OVER 130 teachers and education practitioners from across Wales joined the British Council at Cardiff City Stadium yesterday (Tuesday, 23 May) to learn more about Community Focused Schools.
The conference, which concentrated on three areas – multi-agency partnerships, parental and family engagement, and links with the community, aimed to share best practices and innovative approaches in building strong partnerships between schools, families, and their local community.
One of the highlights of the conference was the opportunity to learn from Community School experts from the United States, where over the last 20 years, they have successfully transformed educational institutions into hubs of collaboration.
Key speeches came from Dr Jo-Anne Ferrara, Chief Programme Officer for the New York State Eastern Region’s Technical Assistance Centre for Community Schools; and Dr Amy Ellis, Director of the Centre for Community Schools at the University of Central Florida, who shared their experience at implementing community schools in the USA.
The conference featured case studies and best practices from schools across Wales who are already making huge strides in this area. They included Cadoxton Primary based in Barry, Craigfelen Primary School in Clydach, Education for North Wales, and Millbrook Primary School in Newport, where community engagement is a pivotal part of school life.
Case studies also focused on the Pencoedtre Learning Community, where six primary schools from Cardiff and the surrounding area focus on family engagement; Craigfelen Primary in Swansea, who have established a community kitchen, garden, and a pupil-run community café; and the Bettws Early Learning Community in Newport, South Wales, which brings together local services, organisations and families.
Community Focused Schools are a key priority for the Welsh Government, with schools placing the child at the heart of their approach and connecting family, school and community together to provide an integrated approach to learning and development.
Speaking from the conference was Suzanne Sarjeant, Community Schools, Welsh Government, she said: “Our national mission is to achieve high standards and aspirations for all by tackling the impact of poverty on educational attainment and supporting every learner.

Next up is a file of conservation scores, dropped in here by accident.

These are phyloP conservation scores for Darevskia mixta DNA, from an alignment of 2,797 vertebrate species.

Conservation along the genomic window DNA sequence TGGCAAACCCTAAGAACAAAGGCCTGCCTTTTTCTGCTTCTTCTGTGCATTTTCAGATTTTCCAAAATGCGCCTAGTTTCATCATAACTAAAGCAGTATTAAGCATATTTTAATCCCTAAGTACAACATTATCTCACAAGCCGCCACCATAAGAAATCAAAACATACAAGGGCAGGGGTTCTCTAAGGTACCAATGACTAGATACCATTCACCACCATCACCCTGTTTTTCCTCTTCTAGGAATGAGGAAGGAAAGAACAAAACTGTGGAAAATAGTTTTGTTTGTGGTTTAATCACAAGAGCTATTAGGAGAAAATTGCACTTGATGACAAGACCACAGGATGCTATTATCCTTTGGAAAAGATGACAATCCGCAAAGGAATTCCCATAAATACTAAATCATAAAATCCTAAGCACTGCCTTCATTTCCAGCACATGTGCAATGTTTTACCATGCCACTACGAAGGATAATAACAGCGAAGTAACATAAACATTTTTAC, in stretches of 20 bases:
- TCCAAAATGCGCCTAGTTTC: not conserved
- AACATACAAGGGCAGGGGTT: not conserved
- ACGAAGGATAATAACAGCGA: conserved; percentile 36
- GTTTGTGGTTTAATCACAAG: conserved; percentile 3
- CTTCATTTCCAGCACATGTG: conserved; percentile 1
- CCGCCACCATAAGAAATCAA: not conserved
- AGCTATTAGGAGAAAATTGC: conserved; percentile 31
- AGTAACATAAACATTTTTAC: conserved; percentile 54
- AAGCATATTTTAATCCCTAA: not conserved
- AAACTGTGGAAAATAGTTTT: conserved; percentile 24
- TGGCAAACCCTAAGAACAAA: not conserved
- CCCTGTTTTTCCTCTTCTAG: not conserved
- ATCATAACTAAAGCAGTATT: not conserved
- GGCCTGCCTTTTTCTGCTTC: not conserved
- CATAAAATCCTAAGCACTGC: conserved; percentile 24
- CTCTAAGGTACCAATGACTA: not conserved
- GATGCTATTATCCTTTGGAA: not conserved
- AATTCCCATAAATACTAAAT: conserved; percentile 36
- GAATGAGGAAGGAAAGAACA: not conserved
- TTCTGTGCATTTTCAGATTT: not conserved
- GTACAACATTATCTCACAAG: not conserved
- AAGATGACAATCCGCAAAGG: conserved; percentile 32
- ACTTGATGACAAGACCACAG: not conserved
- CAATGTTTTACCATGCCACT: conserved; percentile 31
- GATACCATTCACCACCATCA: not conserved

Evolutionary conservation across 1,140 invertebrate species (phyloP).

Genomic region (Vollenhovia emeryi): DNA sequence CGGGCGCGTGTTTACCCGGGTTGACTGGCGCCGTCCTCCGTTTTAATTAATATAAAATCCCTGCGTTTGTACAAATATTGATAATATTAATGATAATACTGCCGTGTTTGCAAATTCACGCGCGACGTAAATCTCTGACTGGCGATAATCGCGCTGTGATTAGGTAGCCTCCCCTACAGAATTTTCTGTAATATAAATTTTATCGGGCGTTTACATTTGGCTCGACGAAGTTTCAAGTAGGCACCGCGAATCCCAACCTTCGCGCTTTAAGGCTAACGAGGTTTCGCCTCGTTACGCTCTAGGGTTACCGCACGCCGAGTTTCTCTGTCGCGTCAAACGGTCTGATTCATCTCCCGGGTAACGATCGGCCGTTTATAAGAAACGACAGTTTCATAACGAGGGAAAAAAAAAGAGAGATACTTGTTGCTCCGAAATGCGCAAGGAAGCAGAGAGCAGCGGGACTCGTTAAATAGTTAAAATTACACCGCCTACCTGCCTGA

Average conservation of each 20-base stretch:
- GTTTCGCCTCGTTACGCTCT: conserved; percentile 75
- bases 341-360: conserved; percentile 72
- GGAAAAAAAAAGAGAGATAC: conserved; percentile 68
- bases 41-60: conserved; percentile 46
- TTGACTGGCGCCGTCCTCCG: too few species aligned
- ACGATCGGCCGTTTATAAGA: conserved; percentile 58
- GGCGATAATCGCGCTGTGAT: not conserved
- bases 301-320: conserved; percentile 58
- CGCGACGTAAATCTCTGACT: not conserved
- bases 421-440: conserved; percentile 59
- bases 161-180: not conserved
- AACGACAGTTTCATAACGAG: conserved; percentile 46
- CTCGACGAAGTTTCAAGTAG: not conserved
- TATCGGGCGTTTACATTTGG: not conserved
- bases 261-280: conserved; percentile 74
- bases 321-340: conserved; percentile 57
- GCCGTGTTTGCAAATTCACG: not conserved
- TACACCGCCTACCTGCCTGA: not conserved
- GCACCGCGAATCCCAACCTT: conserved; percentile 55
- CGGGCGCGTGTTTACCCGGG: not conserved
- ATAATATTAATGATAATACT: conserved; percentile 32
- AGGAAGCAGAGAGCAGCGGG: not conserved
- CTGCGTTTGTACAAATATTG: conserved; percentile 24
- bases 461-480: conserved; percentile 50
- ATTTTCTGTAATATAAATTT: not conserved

“Our ambition is for all schools in Wales to be Community Focused Schools – responding to the needs of their community, building a strong partnership with families and collaborating effectively with other services, ensuring all learners have the best start in life.
Community Focussed Schools are central to help deliver equity in education and tackle the impact of poverty on educational attainment and are a key driver within Our National Mission.”
The conference is part of a week-long programme organised by the British Council, which will see key visits to community schools around Cardiff and Swansea, as well as meetings with various educational bodies.
Also commenting at the event was Ruth Cocks, Director, British Council Wales. She said: “Today’s conference follows on from practitioners study visits to New York and Florida, and an online event we held during Covid-19 focusing on community schools both here in Wales and in the US. We’re delighted to continue this conversation and have community schools experts from the States join us in Wales this week.
“We believe community schools play a vital role in connecting families, schools, and communities, and by bringing together diverse perspectives, knowledge, and experiences, we can create a truly inclusive and effective educational system that caters to the unique needs of our local communities. Together, we can shape the future of education in Wales and nurture the potential of every learner.”